How Can We Help?
Learning from Native Americans
From my earliest childhood, I admired the way of life of American Natives. My father was a fanatical hunter and camper so we moved to Alaska in 1961 when I was 6 years old. We went hunting and camping as often as we could. My childhood dream was to learn how to live off the land so I read every book I could find on the Mountain Men, Pioneers, and Native Americans. As a teenager I read the book “One Man’s Wilderness” by Richard Proenneke and I was enthralled by it. It’s the story of how the author was dropped off by a float plane in bush Alaska. He lived there alone for a full year by the sweat off his own brow. He built a log cabin, shot moose and caribou, put in firewood for the wood-stove and was fully self-sufficient. I longed to have an adventure like that. As a young man I backpacked all over Alaska, taking many week-end and multi-day cross-country trips. In my early twenties a group of us flew into Sheenjik River Valley in the Brooks Range above the Arctic Circle (in what is now ANWR). We spent 6 weeks there, floating down the river and taking long backpacking trips, hunting and foraging for much of our food. Those were the happiest times of my life.
But like so often happens, I “grew-up” and got married, got a job, had kids and struggled to make ends meet. There just wasn’t enough time or money for camping, so it gradually dropped out of my life. Life kept me so busy that I didn’t consciously miss it, but at the deeper levels of my soul, I was screaming out for contact with nature. My life became an endurance contest; I was just surviving, getting by doing the things society told me to do. When I was 40, I got a divorce and moved into a box van which gave me much more contact with nature, but not enough. I had been religious most of my life but it had failed me, so I found myself going through a spiritual crisis. I started to look to world religions for answers to living. I studied all the major religions and took a little bit from each. The principles of Zen Buddhism were very helpful to me, but the spiritual system that spoke to me the clearest was that of the Lakota people of North America. What appealed to me the most was that it wasn’t a religion with a holy book, rules, and dogma; it was a way of life that couldn’t be separated from the every-day lives of the people. Most of all it is a way of life that speaks to me in a very deep, intuitive, and profound way as simply being “right”. In it humans lived in harmony with nature, God, and each other.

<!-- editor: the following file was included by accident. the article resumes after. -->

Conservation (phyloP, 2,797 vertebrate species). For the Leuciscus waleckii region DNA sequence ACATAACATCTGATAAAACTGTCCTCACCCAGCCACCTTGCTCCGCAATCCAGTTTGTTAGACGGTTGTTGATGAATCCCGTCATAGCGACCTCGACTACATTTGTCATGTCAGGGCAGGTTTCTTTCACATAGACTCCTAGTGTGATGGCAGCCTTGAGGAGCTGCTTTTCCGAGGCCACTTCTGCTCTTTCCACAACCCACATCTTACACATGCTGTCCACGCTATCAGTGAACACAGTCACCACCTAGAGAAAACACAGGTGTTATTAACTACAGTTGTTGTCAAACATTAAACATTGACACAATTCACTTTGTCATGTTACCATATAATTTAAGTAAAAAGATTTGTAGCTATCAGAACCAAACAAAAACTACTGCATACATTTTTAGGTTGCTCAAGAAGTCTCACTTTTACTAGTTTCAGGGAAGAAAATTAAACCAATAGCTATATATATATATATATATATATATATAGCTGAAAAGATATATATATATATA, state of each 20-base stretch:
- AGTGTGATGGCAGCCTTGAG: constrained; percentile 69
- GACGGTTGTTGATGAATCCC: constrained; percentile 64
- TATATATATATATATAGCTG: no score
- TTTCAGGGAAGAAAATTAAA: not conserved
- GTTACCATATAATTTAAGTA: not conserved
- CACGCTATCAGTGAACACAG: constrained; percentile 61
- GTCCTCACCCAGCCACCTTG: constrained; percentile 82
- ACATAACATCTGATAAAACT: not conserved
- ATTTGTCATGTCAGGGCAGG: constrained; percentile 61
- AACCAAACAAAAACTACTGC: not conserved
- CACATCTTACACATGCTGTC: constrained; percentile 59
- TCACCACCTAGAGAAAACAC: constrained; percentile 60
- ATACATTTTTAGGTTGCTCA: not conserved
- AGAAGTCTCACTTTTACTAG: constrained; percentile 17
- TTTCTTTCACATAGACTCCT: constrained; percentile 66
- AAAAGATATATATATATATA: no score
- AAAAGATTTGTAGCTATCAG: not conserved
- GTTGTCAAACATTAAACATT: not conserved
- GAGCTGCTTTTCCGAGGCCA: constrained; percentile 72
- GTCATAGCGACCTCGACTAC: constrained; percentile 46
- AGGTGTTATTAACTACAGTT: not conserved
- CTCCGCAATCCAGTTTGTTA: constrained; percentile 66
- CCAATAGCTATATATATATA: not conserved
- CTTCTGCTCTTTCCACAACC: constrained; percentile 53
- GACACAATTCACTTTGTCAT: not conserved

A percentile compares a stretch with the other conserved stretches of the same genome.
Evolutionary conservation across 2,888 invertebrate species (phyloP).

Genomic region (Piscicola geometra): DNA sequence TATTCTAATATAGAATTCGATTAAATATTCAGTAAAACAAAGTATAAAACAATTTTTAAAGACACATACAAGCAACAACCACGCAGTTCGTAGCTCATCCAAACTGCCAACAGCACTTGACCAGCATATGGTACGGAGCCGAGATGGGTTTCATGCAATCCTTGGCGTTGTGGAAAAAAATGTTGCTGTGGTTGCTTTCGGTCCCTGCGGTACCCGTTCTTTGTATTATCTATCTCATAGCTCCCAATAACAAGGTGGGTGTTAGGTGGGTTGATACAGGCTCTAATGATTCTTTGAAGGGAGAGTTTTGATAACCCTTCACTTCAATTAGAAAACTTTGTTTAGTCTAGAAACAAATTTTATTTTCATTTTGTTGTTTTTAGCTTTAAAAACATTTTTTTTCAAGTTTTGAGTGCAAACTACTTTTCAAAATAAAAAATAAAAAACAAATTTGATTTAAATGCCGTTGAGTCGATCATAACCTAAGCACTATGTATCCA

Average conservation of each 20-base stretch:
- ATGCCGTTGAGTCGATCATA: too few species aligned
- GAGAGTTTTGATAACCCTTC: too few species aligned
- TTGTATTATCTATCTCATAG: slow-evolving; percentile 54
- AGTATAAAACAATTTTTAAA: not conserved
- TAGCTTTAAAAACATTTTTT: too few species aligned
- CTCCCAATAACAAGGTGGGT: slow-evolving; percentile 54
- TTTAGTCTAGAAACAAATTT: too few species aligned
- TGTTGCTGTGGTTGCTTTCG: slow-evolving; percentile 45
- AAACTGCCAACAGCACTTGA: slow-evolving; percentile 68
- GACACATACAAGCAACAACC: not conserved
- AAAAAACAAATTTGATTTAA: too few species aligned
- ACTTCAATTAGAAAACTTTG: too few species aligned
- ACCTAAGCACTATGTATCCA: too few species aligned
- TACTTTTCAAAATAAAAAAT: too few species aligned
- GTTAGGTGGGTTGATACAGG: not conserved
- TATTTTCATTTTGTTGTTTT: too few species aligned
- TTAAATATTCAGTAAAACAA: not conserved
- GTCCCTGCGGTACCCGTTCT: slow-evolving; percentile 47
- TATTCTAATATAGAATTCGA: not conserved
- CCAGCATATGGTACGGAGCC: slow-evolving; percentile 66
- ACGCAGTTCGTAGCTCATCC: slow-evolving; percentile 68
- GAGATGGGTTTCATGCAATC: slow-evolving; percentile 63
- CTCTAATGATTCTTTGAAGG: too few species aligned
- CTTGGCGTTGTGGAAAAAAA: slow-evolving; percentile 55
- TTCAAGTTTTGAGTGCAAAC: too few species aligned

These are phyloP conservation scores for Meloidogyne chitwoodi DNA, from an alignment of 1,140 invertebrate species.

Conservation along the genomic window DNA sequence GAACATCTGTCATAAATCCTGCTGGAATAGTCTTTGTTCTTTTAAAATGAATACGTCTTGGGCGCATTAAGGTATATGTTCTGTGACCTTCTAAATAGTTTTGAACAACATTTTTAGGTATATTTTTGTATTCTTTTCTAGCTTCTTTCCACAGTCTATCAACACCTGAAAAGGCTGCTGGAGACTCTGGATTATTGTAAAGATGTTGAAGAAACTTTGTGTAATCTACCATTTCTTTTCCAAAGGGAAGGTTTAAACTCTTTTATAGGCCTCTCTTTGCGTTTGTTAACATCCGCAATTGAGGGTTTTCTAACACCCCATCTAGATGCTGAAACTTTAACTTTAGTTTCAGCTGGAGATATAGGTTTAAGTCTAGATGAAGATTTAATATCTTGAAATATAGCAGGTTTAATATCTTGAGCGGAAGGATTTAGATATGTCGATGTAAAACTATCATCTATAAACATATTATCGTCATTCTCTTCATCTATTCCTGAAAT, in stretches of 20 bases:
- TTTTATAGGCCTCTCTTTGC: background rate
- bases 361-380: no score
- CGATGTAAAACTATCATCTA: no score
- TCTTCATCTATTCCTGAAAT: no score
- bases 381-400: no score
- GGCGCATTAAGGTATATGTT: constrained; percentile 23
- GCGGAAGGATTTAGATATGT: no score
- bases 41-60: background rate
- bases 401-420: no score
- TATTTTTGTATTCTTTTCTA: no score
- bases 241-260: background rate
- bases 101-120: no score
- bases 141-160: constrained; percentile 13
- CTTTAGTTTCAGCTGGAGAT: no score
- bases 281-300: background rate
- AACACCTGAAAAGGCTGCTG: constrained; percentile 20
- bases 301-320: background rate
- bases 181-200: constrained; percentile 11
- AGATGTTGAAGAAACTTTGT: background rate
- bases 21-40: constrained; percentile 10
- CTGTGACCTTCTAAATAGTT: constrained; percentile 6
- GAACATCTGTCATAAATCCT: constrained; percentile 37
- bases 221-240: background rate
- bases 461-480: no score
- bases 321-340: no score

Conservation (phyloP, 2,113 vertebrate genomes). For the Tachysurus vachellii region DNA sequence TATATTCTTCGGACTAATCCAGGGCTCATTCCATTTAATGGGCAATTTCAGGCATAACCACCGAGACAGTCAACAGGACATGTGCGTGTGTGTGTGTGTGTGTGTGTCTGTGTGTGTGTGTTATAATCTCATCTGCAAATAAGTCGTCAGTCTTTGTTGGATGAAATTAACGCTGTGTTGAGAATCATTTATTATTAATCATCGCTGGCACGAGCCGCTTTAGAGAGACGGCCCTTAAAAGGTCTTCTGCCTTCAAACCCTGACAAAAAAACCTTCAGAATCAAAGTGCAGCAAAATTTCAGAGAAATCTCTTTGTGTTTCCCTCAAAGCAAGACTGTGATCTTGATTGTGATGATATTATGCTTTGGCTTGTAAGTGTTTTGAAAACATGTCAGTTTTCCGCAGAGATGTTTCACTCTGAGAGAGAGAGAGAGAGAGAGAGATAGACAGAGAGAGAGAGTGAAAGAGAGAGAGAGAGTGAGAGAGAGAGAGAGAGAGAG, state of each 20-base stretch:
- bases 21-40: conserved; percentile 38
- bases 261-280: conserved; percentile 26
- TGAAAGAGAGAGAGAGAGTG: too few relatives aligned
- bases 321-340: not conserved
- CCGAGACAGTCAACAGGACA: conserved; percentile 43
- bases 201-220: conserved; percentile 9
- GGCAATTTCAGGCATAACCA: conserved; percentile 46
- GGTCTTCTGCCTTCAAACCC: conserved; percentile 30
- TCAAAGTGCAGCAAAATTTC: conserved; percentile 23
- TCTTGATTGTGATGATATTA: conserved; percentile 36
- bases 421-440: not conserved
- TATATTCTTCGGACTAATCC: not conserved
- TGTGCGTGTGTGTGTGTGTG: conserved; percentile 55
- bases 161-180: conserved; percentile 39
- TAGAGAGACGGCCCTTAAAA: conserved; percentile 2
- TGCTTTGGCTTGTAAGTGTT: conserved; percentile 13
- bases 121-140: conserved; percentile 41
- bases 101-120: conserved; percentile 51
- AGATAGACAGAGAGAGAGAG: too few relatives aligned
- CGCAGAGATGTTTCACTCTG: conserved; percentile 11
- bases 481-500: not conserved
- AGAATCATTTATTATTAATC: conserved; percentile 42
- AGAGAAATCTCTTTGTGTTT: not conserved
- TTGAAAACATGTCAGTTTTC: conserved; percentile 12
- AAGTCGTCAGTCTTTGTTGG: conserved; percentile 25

Today there is a huge resurgence of interest in the ways of Native Americans. In fact many people have suddenly found a Native American in their background so they claim to be partly Indian. It’s amazing how many of them were Cherokee! Often they adopt Native American customs and rituals:
- Wearing pony-tails and turquoise jewelry
- Going to Pow-Wows
- Smoking a peace pipe
- Vision Quests
- Sweat Lodges
It’s a very good thing to admire and want to learn from Native Americans, but it’s all too easy to cross a line and let that become disrespectful and offensive to them. A wonderful book that describes Native American ways and how we can properly relate to them is “Neither Wolf Nor Dog, On Forgotten Roads With An Indian Elder” by Kent Newborn. (See review at end of this page.) The book is an account of how the author went to live near Dan, an Indian elder, to collect his ideas and turn them into this book. He kept a tape recorder with him and recorded their conversations.
“For white people there are only two types of Indians. Drunken bums and noble Indians. In the old days we used to be savages, but that’s gone. Now it’s drunks and noble Indians. I like the white men better who think we are all drunks. At least they are looking at us as people. They’re saying what they see, not what they want to see. Then when they meet one of us who’s not a drunk, they have to deal with us.” “Neither Wolf Nor Dog, On Forgotten Roads With An Indian Elder page 185